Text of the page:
Astronomy Picture of the Day

Discover the cosmos! Each day a different image or photograph of our fascinating universe is featured, along with a brief explanation written by a professional astronomer.

October 5, 1998

A Sunspot Up Close
Credit: Vacuum Tower Telescope, NSO, NOAO

Explanation: Sometimes, small regions of the Sun appear unusually dark. Visible above is a close-up picture of a sunspot, a depression on the Sun's face that is slightly cooler and less luminous than the rest of the Sun. The Sun's complex magnetic field creates this cool region by inhibiting hot material from entering the spot. Sunspots can be larger than the Earth and typically last for only a few days. This high-resolution picture also shows clearly that the Sun's face is a bubbling sea of separate cells of hot gas. These cells are known as granules. A solar granule is about 1000 kilometres across and lasts about 10 minutes. After that, many granules end up exploding.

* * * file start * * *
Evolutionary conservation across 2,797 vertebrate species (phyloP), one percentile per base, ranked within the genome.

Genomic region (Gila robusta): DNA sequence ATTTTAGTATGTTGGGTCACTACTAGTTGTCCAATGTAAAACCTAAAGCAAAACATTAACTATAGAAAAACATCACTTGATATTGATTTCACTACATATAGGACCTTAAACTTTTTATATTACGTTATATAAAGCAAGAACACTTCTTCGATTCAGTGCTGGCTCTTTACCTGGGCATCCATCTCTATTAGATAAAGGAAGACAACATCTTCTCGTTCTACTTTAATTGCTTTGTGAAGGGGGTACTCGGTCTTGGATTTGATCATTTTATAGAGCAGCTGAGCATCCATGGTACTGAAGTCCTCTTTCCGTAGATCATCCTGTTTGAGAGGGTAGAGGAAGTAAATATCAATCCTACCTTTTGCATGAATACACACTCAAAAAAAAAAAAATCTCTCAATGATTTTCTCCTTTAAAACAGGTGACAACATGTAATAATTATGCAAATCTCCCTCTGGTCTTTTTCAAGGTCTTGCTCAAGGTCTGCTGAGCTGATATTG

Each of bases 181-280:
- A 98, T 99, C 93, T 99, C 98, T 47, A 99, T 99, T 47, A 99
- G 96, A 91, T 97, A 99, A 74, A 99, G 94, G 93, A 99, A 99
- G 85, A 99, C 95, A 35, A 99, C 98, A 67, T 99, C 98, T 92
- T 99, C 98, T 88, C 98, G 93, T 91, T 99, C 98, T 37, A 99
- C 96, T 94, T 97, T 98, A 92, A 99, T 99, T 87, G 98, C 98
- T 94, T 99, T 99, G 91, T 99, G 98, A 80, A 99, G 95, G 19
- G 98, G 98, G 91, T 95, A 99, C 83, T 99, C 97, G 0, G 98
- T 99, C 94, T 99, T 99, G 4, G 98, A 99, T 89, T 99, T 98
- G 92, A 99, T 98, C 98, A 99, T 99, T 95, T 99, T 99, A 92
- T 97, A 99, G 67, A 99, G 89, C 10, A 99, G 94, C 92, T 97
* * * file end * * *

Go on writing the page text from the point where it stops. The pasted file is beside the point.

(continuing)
Tomorrow's picture: The Brightest Comet Now Visible

< Archive | Index | Search | Calendar | Glossary | Education | About APOD >

Authors & editors: Robert Nemiroff (MTU) & Jerry Bonnell (USRA)
NASA Technical Rep.: Jay Norris. Specific rights apply.
A service of: LHEA at NASA/ GSFC
&: Michigan Tech. U.